April 10th, 2019
April 10th, 2019
QUEEN’S PARK — People with disabilities are travelling from across the province to the Ontario Legislature on Wednesday to attend a town hall on accessibility hosted by the NDP’s Accessibility critic, Joel Harden. From noon until 6 p.m., about 70 people are sharing their first-hand experiences of Ontario’s failure to get on track to meet the targets laid out by the Accessibility for Ontarians with Disabilities Act (AODA).
David Lepofsky, chair of the AODA Alliance and Sarah Jama, co-founder of the Disability Justice Network of Ontario, have joined Harden and other NDP MPPs in hearing participants’ ideas and perspectives.
“People with disabilities are fed up with Ontario’s agonizingly slow progress towards full accessibility, and frustrated by the barriers that prevent them from living their lives to the fullest,” Harden said this morning in question period, during which he asked the Minister for Seniors and Accessibility to accept and implement the 15 recommendations put forth in David C. Onley’s independent, third review of the AODA.
“Onley’s review echoes the frustrations of many in the disability community, asserting that, ‘for many disabled persons, Ontario is not a place of opportunity, but one of countless dispiriting, soul-crushing barriers',” Harden said. He noted that Onley’s recommendations include bringing about stronger enforcement of accessibility measures, improved accessibility standards in buildings and the guarantee that public money will not go towards the creation of new barriers.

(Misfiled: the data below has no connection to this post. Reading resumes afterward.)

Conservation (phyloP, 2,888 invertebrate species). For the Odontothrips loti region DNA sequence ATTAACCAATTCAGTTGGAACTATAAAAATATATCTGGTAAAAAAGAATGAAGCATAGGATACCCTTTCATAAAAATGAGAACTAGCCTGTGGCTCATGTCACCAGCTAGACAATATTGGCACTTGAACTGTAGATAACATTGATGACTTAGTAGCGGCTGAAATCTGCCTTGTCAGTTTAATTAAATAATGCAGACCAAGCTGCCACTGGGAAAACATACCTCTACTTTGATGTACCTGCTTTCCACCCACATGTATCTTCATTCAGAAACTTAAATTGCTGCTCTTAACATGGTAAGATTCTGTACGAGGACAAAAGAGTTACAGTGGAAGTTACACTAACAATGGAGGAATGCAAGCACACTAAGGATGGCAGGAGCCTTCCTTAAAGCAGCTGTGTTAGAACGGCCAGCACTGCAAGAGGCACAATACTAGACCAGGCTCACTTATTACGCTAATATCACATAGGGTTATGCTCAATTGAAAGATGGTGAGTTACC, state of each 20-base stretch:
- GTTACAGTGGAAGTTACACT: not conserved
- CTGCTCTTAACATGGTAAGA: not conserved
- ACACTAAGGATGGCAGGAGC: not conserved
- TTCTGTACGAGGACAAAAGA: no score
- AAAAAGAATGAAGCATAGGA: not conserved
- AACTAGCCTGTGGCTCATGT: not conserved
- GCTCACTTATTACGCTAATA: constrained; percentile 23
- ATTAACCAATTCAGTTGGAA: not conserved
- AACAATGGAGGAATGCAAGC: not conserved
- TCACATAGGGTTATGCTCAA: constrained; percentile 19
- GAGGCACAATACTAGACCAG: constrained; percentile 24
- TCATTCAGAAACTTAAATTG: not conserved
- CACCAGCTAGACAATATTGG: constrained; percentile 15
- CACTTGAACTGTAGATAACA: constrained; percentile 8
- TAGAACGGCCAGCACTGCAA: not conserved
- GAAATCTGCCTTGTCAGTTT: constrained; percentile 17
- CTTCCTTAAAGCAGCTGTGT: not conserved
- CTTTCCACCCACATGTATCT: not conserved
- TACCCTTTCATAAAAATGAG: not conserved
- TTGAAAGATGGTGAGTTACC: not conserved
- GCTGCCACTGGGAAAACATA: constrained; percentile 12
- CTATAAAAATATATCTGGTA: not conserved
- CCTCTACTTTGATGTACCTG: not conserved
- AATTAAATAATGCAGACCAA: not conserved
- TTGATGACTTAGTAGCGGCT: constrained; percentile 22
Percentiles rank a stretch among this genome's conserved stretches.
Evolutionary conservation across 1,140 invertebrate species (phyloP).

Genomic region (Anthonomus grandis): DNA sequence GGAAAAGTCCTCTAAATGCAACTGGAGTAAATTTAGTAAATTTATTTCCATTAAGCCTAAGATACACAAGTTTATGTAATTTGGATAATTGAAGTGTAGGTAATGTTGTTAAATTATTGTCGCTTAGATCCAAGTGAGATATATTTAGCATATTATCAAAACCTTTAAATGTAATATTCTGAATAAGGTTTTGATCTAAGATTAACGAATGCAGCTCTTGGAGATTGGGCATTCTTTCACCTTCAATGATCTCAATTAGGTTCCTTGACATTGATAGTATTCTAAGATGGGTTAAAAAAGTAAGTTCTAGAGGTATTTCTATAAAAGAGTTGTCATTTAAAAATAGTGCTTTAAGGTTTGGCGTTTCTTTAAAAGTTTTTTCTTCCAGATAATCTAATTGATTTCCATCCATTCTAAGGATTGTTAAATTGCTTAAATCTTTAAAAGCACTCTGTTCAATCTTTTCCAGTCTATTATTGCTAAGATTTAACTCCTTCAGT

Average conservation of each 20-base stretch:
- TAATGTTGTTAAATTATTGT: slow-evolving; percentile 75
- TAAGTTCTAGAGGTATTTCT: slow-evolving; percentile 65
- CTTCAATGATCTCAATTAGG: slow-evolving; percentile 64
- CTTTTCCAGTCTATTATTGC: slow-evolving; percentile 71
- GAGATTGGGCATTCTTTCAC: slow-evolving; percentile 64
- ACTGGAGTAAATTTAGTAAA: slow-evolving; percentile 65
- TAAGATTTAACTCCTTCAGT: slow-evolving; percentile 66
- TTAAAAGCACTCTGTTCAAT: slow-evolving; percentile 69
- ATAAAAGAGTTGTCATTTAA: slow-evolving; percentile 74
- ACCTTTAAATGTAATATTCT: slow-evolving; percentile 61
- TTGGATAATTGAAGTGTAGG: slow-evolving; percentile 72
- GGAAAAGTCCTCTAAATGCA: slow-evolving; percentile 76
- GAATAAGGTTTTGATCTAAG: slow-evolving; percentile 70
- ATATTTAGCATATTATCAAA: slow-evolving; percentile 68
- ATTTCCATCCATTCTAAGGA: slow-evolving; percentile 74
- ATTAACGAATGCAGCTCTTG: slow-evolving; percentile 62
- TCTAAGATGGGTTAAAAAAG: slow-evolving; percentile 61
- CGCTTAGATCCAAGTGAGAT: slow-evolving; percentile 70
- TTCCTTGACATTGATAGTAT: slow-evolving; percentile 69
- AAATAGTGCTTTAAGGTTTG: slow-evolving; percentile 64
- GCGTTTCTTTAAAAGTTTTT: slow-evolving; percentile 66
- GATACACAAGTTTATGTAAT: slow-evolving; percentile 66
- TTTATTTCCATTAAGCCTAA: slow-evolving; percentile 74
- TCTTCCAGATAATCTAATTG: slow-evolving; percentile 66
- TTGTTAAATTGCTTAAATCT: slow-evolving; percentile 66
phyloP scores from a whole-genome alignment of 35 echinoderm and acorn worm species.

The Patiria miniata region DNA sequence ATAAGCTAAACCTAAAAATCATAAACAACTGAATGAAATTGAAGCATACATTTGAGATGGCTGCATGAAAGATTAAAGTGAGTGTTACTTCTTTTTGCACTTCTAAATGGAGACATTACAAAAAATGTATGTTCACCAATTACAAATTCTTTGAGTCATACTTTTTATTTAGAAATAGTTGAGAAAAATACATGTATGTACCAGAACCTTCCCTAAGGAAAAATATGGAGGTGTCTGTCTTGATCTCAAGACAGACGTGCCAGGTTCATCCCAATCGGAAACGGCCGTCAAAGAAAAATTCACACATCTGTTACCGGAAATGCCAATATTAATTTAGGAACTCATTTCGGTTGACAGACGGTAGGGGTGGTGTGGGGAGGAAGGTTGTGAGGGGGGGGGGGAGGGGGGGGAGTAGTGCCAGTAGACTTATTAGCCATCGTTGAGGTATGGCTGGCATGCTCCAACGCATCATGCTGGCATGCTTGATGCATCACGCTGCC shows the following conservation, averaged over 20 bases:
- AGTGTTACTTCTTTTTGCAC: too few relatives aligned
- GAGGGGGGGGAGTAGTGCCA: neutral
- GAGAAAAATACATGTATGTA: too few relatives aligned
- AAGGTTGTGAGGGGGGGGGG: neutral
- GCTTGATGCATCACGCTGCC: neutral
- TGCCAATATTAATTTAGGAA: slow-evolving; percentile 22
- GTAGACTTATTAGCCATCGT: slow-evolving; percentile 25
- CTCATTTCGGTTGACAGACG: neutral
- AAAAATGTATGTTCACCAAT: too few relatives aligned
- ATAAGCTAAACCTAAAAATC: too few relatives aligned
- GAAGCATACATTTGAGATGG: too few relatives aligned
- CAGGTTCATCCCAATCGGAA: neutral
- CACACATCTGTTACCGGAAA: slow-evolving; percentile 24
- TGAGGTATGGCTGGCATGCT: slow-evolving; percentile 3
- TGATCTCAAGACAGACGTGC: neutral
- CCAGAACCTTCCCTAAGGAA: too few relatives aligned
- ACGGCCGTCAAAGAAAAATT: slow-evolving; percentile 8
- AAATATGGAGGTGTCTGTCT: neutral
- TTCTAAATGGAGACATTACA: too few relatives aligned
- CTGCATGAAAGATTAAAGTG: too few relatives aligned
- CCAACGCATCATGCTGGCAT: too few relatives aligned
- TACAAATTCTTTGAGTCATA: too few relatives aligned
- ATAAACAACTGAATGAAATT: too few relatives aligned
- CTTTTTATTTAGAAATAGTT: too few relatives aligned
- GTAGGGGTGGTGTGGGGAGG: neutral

“Onley warns that we are nowhere near reaching AODA’s target of full accessibility by 2025,” Harden said. “Under the Liberals and Conservatives, Ontario has neglected to ensure that the roughly 1.9 million Ontarians living with a disability have access to the education, health care and employment opportunities they deserve, plus the infrastructure to support their use of public spaces.
“The Ford government must release a clear plan of action towards implementation of Onley’s recommendations, and a timeline indicating when implementation will occur — this is a human rights issue, and stalling on these recommendations cannot be an option. The NDP won’t drop this issue until the recommendations are implemented. People with disabilities deserve a government that protects their full inclusion in society.”